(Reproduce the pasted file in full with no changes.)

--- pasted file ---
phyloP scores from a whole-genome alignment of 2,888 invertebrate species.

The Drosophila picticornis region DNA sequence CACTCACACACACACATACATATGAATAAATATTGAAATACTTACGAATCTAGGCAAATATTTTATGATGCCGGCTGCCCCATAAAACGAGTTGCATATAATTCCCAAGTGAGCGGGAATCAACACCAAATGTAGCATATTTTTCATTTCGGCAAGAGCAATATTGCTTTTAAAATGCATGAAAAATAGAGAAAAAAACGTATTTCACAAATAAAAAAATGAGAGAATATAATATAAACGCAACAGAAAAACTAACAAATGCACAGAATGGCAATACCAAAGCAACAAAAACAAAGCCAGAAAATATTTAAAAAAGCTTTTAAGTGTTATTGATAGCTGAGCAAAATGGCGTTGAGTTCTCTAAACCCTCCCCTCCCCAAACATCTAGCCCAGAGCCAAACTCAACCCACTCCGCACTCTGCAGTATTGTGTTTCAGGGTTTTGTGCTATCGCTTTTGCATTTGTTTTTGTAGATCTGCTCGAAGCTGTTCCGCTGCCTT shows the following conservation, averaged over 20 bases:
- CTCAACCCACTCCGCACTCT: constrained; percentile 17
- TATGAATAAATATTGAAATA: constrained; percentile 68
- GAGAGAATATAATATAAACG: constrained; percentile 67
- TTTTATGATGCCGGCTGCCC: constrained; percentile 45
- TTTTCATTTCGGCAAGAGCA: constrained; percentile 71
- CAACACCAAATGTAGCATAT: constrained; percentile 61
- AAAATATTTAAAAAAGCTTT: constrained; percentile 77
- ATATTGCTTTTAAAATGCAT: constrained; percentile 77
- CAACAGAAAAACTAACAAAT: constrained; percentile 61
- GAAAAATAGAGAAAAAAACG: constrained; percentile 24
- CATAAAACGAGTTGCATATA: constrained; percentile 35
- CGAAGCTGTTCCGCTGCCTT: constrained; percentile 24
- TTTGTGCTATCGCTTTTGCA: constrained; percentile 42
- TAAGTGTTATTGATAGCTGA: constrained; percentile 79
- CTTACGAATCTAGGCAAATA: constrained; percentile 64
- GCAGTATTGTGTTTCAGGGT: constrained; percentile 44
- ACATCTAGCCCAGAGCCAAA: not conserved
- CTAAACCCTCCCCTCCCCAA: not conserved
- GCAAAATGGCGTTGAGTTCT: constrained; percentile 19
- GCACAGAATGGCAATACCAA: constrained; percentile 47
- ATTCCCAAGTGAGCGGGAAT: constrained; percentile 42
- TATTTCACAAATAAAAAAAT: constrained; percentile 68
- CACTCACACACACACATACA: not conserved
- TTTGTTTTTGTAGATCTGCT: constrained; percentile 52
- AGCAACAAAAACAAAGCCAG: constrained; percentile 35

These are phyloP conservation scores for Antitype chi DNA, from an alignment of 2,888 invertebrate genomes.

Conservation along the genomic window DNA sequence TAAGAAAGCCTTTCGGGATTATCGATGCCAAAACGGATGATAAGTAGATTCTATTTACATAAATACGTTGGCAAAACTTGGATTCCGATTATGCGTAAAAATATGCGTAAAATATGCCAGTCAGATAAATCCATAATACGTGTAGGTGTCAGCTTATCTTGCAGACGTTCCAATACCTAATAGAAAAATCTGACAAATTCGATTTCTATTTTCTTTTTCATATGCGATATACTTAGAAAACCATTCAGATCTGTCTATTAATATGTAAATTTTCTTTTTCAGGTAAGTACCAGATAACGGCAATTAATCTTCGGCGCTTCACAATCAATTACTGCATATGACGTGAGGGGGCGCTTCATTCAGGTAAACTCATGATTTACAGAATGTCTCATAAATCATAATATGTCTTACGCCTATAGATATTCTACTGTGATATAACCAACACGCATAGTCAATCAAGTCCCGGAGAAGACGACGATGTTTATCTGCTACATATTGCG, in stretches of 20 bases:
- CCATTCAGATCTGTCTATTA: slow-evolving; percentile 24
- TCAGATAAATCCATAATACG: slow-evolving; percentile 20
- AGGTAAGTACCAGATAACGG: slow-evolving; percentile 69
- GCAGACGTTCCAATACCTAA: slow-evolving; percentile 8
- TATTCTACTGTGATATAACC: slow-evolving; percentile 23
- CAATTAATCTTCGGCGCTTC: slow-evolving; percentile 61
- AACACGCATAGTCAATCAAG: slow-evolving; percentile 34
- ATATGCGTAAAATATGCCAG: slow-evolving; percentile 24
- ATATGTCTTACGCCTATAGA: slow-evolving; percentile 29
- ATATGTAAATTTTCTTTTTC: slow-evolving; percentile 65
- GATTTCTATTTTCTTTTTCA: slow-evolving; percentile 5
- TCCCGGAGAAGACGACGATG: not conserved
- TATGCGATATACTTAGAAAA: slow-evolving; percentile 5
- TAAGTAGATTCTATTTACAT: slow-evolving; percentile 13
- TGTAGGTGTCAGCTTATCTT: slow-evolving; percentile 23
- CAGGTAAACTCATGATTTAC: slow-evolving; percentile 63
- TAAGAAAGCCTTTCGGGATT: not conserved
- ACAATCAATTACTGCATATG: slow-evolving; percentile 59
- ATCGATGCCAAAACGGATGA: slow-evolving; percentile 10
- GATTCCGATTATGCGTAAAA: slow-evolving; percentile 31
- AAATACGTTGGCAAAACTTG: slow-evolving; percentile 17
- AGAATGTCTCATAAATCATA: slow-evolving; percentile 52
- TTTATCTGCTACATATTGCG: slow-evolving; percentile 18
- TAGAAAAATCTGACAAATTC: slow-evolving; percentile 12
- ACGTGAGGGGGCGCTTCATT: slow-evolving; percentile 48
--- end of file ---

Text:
phyloP scores from a whole-genome alignment of 2,888 invertebrate species.

The Drosophila picticornis region DNA sequence CACTCACACACACACATACATATGAATAAATATTGAAATACTTACGAATCTAGGCAAATATTTTATGATGCCGGCTGCCCCATAAAACGAGTTGCATATAATTCCCAAGTGAGCGGGAATCAACACCAAATGTAGCATATTTTTCATTTCGGCAAGAGCAATATTGCTTTTAAAATGCATGAAAAATAGAGAAAAAAACGTATTTCACAAATAAAAAAATGAGAGAATATAATATAAACGCAACAGAAAAACTAACAAATGCACAGAATGGCAATACCAAAGCAACAAAAACAAAGCCAGAAAATATTTAAAAAAGCTTTTAAGTGTTATTGATAGCTGAGCAAAATGGCGTTGAGTTCTCTAAACCCTCCCCTCCCCAAACATCTAGCCCAGAGCCAAACTCAACCCACTCCGCACTCTGCAGTATTGTGTTTCAGGGTTTTGTGCTATCGCTTTTGCATTTGTTTTTGTAGATCTGCTCGAAGCTGTTCCGCTGCCTT shows the following conservation, averaged over 20 bases:
- CTCAACCCACTCCGCACTCT: constrained; percentile 17
- TATGAATAAATATTGAAATA: constrained; percentile 68
- GAGAGAATATAATATAAACG: constrained; percentile 67
- TTTTATGATGCCGGCTGCCC: constrained; percentile 45
- TTTTCATTTCGGCAAGAGCA: constrained; percentile 71
- CAACACCAAATGTAGCATAT: constrained; percentile 61
- AAAATATTTAAAAAAGCTTT: constrained; percentile 77
- ATATTGCTTTTAAAATGCAT: constrained; percentile 77
- CAACAGAAAAACTAACAAAT: constrained; percentile 61
- GAAAAATAGAGAAAAAAACG: constrained; percentile 24
- CATAAAACGAGTTGCATATA: constrained; percentile 35
- CGAAGCTGTTCCGCTGCCTT: constrained; percentile 24
- TTTGTGCTATCGCTTTTGCA: constrained; percentile 42
- TAAGTGTTATTGATAGCTGA: constrained; percentile 79
- CTTACGAATCTAGGCAAATA: constrained; percentile 64
- GCAGTATTGTGTTTCAGGGT: constrained; percentile 44
- ACATCTAGCCCAGAGCCAAA: not conserved
- CTAAACCCTCCCCTCCCCAA: not conserved
- GCAAAATGGCGTTGAGTTCT: constrained; percentile 19
- GCACAGAATGGCAATACCAA: constrained; percentile 47
- ATTCCCAAGTGAGCGGGAAT: constrained; percentile 42
- TATTTCACAAATAAAAAAAT: constrained; percentile 68
- CACTCACACACACACATACA: not conserved
- TTTGTTTTTGTAGATCTGCT: constrained; percentile 52
- AGCAACAAAAACAAAGCCAG: constrained; percentile 35

These are phyloP conservation scores for Antitype chi DNA, from an alignment of 2,888 invertebrate genomes.

Conservation along the genomic window DNA sequence TAAGAAAGCCTTTCGGGATTATCGATGCCAAAACGGATGATAAGTAGATTCTATTTACATAAATACGTTGGCAAAACTTGGATTCCGATTATGCGTAAAAATATGCGTAAAATATGCCAGTCAGATAAATCCATAATACGTGTAGGTGTCAGCTTATCTTGCAGACGTTCCAATACCTAATAGAAAAATCTGACAAATTCGATTTCTATTTTCTTTTTCATATGCGATATACTTAGAAAACCATTCAGATCTGTCTATTAATATGTAAATTTTCTTTTTCAGGTAAGTACCAGATAACGGCAATTAATCTTCGGCGCTTCACAATCAATTACTGCATATGACGTGAGGGGGCGCTTCATTCAGGTAAACTCATGATTTACAGAATGTCTCATAAATCATAATATGTCTTACGCCTATAGATATTCTACTGTGATATAACCAACACGCATAGTCAATCAAGTCCCGGAGAAGACGACGATGTTTATCTGCTACATATTGCG, in stretches of 20 bases:
- CCATTCAGATCTGTCTATTA: slow-evolving; percentile 24
- TCAGATAAATCCATAATACG: slow-evolving; percentile 20
- AGGTAAGTACCAGATAACGG: slow-evolving; percentile 69
- GCAGACGTTCCAATACCTAA: slow-evolving; percentile 8
- TATTCTACTGTGATATAACC: slow-evolving; percentile 23
- CAATTAATCTTCGGCGCTTC: slow-evolving; percentile 61
- AACACGCATAGTCAATCAAG: slow-evolving; percentile 34
- ATATGCGTAAAATATGCCAG: slow-evolving; percentile 24
- ATATGTCTTACGCCTATAGA: slow-evolving; percentile 29
- ATATGTAAATTTTCTTTTTC: slow-evolving; percentile 65
- GATTTCTATTTTCTTTTTCA: slow-evolving; percentile 5
- TCCCGGAGAAGACGACGATG: not conserved
- TATGCGATATACTTAGAAAA: slow-evolving; percentile 5
- TAAGTAGATTCTATTTACAT: slow-evolving; percentile 13
- TGTAGGTGTCAGCTTATCTT: slow-evolving; percentile 23
- CAGGTAAACTCATGATTTAC: slow-evolving; percentile 63
- TAAGAAAGCCTTTCGGGATT: not conserved
- ACAATCAATTACTGCATATG: slow-evolving; percentile 59
- ATCGATGCCAAAACGGATGA: slow-evolving; percentile 10
- GATTCCGATTATGCGTAAAA: slow-evolving; percentile 31
- AAATACGTTGGCAAAACTTG: slow-evolving; percentile 17
- AGAATGTCTCATAAATCATA: slow-evolving; percentile 52
- TTTATCTGCTACATATTGCG: slow-evolving; percentile 18
- TAGAAAAATCTGACAAATTC: slow-evolving; percentile 12
- ACGTGAGGGGGCGCTTCATT: slow-evolving; percentile 48